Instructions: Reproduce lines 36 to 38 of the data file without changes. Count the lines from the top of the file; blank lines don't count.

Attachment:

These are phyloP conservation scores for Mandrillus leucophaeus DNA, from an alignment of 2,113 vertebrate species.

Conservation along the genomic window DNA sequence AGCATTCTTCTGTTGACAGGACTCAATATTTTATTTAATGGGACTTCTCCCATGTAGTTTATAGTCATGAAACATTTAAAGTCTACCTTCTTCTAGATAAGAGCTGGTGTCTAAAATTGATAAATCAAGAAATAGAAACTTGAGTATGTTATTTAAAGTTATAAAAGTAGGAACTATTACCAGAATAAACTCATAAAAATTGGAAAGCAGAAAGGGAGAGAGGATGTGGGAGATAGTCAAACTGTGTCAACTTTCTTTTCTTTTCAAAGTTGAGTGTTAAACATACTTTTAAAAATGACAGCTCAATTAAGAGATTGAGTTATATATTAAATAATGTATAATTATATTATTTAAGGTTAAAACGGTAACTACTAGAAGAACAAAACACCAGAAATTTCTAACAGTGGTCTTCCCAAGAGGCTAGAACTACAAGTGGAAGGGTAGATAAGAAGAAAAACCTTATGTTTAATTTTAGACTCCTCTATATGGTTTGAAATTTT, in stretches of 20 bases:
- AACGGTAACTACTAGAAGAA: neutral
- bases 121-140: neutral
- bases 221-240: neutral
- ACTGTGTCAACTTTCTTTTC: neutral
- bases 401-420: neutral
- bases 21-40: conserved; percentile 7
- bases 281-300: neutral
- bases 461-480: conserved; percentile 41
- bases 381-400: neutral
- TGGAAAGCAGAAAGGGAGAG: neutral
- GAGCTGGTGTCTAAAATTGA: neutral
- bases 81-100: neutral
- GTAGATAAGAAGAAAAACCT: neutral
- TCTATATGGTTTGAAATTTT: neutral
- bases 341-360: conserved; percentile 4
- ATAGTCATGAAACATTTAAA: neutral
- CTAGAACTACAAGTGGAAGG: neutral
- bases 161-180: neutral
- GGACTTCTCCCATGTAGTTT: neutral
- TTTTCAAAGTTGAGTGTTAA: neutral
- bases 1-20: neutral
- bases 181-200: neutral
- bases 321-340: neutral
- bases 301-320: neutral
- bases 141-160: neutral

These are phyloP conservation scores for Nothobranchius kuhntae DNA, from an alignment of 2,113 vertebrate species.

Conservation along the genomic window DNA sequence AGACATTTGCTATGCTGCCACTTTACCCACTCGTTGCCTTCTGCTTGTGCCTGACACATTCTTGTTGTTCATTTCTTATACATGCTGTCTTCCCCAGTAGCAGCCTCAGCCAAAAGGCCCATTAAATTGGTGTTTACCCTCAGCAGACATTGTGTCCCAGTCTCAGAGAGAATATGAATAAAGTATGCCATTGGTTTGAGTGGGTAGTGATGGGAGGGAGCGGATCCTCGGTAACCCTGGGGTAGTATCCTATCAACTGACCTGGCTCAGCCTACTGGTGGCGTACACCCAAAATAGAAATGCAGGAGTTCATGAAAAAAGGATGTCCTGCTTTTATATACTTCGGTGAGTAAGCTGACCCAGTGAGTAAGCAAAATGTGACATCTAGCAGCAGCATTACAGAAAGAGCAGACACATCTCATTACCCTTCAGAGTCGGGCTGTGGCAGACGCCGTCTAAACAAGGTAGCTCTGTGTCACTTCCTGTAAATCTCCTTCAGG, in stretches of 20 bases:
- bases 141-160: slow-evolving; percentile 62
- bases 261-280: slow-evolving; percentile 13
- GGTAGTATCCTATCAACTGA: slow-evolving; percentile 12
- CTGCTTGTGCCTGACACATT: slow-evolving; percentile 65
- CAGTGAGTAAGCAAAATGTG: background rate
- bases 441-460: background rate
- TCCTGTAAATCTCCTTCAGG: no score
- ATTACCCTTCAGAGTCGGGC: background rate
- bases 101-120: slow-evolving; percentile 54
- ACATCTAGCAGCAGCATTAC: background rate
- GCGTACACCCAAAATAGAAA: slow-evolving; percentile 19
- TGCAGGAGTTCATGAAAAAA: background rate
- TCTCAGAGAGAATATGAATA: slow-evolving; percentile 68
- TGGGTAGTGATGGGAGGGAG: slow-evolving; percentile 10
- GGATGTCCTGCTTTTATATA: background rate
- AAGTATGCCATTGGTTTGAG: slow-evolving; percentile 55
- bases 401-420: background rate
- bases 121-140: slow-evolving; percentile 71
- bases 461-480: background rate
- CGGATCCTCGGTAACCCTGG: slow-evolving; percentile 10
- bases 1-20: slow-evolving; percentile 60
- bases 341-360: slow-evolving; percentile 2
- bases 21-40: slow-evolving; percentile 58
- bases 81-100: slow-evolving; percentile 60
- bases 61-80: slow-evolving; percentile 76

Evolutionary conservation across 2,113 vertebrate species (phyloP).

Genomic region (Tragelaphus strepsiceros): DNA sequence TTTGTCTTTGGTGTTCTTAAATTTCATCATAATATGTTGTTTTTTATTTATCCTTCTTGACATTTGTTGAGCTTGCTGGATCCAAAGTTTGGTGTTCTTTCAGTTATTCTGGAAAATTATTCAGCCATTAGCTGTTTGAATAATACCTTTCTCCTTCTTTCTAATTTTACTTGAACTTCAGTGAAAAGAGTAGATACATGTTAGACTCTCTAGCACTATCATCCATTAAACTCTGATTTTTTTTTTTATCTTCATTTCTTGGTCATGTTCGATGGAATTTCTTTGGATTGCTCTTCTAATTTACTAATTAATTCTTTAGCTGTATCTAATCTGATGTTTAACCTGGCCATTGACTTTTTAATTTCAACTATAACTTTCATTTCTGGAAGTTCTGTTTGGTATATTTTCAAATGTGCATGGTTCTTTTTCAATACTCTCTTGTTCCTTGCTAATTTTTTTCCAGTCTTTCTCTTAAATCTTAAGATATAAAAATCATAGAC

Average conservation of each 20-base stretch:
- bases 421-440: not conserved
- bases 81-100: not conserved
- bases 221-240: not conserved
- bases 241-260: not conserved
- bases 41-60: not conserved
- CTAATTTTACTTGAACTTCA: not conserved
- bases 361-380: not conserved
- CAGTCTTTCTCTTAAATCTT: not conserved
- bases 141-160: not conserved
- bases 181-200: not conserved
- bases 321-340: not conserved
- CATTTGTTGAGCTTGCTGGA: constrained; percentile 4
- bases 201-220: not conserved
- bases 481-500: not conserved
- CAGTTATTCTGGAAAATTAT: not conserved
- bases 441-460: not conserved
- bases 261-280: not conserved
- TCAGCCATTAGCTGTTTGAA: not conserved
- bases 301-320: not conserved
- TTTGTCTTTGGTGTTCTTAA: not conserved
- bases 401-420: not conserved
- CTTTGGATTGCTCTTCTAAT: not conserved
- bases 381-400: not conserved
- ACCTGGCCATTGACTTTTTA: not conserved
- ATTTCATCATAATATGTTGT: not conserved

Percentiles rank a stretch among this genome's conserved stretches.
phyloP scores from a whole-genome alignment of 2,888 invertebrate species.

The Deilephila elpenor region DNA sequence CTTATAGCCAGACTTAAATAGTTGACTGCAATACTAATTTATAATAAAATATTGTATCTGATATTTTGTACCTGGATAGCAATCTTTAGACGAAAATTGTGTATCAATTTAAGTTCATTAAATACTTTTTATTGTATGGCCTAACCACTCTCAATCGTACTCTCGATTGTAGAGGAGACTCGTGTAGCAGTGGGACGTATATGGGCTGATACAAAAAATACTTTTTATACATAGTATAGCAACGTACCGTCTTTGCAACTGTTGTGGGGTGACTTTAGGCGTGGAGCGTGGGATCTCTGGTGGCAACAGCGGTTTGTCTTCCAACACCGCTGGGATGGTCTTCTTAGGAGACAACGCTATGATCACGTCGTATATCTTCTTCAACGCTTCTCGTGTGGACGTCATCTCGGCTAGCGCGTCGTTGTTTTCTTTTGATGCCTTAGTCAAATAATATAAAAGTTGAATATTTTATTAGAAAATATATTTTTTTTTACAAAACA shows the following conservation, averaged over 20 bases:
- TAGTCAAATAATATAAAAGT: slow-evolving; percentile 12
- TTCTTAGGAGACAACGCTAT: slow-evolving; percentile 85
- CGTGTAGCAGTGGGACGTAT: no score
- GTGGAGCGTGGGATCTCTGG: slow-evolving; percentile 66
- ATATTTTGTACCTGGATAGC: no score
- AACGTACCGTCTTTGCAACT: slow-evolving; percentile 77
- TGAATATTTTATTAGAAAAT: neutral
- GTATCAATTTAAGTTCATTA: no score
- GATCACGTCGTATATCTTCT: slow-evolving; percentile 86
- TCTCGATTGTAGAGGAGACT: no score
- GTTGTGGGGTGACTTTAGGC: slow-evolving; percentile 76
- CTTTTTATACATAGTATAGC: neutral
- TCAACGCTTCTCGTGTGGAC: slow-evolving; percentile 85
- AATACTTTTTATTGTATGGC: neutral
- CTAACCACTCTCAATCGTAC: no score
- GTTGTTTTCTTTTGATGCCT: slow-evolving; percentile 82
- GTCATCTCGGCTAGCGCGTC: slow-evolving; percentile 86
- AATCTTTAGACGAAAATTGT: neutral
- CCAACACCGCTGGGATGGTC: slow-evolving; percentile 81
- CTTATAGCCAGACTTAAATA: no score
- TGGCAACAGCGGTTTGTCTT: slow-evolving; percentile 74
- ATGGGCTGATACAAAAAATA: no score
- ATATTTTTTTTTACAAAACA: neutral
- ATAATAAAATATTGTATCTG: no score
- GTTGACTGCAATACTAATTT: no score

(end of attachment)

- TCCTGTAAATCTCCTTCAGG: no score
- ATTACCCTTCAGAGTCGGGC: background rate
- bases 101-120: slow-evolving; percentile 54